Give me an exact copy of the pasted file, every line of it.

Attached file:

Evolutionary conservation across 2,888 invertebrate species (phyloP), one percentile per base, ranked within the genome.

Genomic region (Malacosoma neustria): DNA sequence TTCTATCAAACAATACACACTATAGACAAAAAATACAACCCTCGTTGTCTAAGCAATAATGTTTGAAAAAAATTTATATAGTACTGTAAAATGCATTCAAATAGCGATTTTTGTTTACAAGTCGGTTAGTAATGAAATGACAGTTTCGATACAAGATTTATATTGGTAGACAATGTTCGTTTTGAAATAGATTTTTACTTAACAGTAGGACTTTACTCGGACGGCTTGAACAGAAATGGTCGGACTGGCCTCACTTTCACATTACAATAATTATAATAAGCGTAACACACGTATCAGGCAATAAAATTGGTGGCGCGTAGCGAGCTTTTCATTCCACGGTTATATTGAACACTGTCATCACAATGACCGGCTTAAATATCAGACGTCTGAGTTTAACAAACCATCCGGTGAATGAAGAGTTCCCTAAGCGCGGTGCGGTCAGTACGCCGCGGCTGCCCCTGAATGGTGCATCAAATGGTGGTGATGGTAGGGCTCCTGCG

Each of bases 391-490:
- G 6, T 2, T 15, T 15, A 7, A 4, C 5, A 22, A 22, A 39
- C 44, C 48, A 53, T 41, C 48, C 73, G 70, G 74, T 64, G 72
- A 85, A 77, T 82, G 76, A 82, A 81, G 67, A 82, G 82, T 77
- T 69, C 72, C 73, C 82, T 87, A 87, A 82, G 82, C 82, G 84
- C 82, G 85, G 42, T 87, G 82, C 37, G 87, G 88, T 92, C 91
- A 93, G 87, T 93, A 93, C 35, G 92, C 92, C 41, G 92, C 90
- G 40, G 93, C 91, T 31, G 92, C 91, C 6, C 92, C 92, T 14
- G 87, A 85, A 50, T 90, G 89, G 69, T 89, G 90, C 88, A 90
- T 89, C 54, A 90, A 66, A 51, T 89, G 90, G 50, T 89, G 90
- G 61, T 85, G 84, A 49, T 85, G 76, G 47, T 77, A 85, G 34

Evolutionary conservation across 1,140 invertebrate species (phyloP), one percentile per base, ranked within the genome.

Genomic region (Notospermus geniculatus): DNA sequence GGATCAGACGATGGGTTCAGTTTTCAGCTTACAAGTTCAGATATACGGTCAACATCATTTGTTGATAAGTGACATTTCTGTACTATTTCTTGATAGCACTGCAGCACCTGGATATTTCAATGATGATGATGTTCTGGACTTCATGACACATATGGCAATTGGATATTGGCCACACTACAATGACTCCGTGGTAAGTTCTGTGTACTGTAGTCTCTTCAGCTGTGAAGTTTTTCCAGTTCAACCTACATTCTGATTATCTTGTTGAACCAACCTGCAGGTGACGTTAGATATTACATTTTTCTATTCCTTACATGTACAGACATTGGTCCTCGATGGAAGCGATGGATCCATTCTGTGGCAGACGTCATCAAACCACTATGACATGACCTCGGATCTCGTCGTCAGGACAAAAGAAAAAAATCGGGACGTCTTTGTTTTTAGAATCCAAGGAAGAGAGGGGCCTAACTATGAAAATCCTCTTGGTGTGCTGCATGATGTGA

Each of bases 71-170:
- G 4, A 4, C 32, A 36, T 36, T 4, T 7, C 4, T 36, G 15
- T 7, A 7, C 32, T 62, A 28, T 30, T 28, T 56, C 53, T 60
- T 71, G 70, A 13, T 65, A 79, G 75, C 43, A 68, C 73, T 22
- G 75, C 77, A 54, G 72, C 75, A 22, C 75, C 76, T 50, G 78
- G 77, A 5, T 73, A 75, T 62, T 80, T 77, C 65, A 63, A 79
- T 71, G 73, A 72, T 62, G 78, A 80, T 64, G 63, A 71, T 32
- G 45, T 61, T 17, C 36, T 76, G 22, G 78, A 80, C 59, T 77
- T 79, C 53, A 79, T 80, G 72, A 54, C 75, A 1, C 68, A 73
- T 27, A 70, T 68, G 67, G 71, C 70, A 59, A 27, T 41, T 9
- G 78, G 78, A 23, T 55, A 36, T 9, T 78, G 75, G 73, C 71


Evolutionary conservation across 2,888 invertebrate species (phyloP), one percentile per base, ranked within the genome.

Genomic region (Malacosoma neustria): DNA sequence TTCTATCAAACAATACACACTATAGACAAAAAATACAACCCTCGTTGTCTAAGCAATAATGTTTGAAAAAAATTTATATAGTACTGTAAAATGCATTCAAATAGCGATTTTTGTTTACAAGTCGGTTAGTAATGAAATGACAGTTTCGATACAAGATTTATATTGGTAGACAATGTTCGTTTTGAAATAGATTTTTACTTAACAGTAGGACTTTACTCGGACGGCTTGAACAGAAATGGTCGGACTGGCCTCACTTTCACATTACAATAATTATAATAAGCGTAACACACGTATCAGGCAATAAAATTGGTGGCGCGTAGCGAGCTTTTCATTCCACGGTTATATTGAACACTGTCATCACAATGACCGGCTTAAATATCAGACGTCTGAGTTTAACAAACCATCCGGTGAATGAAGAGTTCCCTAAGCGCGGTGCGGTCAGTACGCCGCGGCTGCCCCTGAATGGTGCATCAAATGGTGGTGATGGTAGGGCTCCTGCG

Each of bases 391-490:
- G 6, T 2, T 15, T 15, A 7, A 4, C 5, A 22, A 22, A 39
- C 44, C 48, A 53, T 41, C 48, C 73, G 70, G 74, T 64, G 72
- A 85, A 77, T 82, G 76, A 82, A 81, G 67, A 82, G 82, T 77
- T 69, C 72, C 73, C 82, T 87, A 87, A 82, G 82, C 82, G 84
- C 82, G 85, G 42, T 87, G 82, C 37, G 87, G 88, T 92, C 91
- A 93, G 87, T 93, A 93, C 35, G 92, C 92, C 41, G 92, C 90
- G 40, G 93, C 91, T 31, G 92, C 91, C 6, C 92, C 92, T 14
- G 87, A 85, A 50, T 90, G 89, G 69, T 89, G 90, C 88, A 90
- T 89, C 54, A 90, A 66, A 51, T 89, G 90, G 50, T 89, G 90
- G 61, T 85, G 84, A 49, T 85, G 76, G 47, T 77, A 85, G 34

Evolutionary conservation across 1,140 invertebrate species (phyloP), one percentile per base, ranked within the genome.

Genomic region (Notospermus geniculatus): DNA sequence GGATCAGACGATGGGTTCAGTTTTCAGCTTACAAGTTCAGATATACGGTCAACATCATTTGTTGATAAGTGACATTTCTGTACTATTTCTTGATAGCACTGCAGCACCTGGATATTTCAATGATGATGATGTTCTGGACTTCATGACACATATGGCAATTGGATATTGGCCACACTACAATGACTCCGTGGTAAGTTCTGTGTACTGTAGTCTCTTCAGCTGTGAAGTTTTTCCAGTTCAACCTACATTCTGATTATCTTGTTGAACCAACCTGCAGGTGACGTTAGATATTACATTTTTCTATTCCTTACATGTACAGACATTGGTCCTCGATGGAAGCGATGGATCCATTCTGTGGCAGACGTCATCAAACCACTATGACATGACCTCGGATCTCGTCGTCAGGACAAAAGAAAAAAATCGGGACGTCTTTGTTTTTAGAATCCAAGGAAGAGAGGGGCCTAACTATGAAAATCCTCTTGGTGTGCTGCATGATGTGA

Each of bases 71-170:
- G 4, A 4, C 32, A 36, T 36, T 4, T 7, C 4, T 36, G 15
- T 7, A 7, C 32, T 62, A 28, T 30, T 28, T 56, C 53, T 60
- T 71, G 70, A 13, T 65, A 79, G 75, C 43, A 68, C 73, T 22
- G 75, C 77, A 54, G 72, C 75, A 22, C 75, C 76, T 50, G 78
- G 77, A 5, T 73, A 75, T 62, T 80, T 77, C 65, A 63, A 79
- T 71, G 73, A 72, T 62, G 78, A 80, T 64, G 63, A 71, T 32
- G 45, T 61, T 17, C 36, T 76, G 22, G 78, A 80, C 59, T 77
- T 79, C 53, A 79, T 80, G 72, A 54, C 75, A 1, C 68, A 73
- T 27, A 70, T 68, G 67, G 71, C 70, A 59, A 27, T 41, T 9
- G 78, G 78, A 23, T 55, A 36, T 9, T 78, G 75, G 73, C 71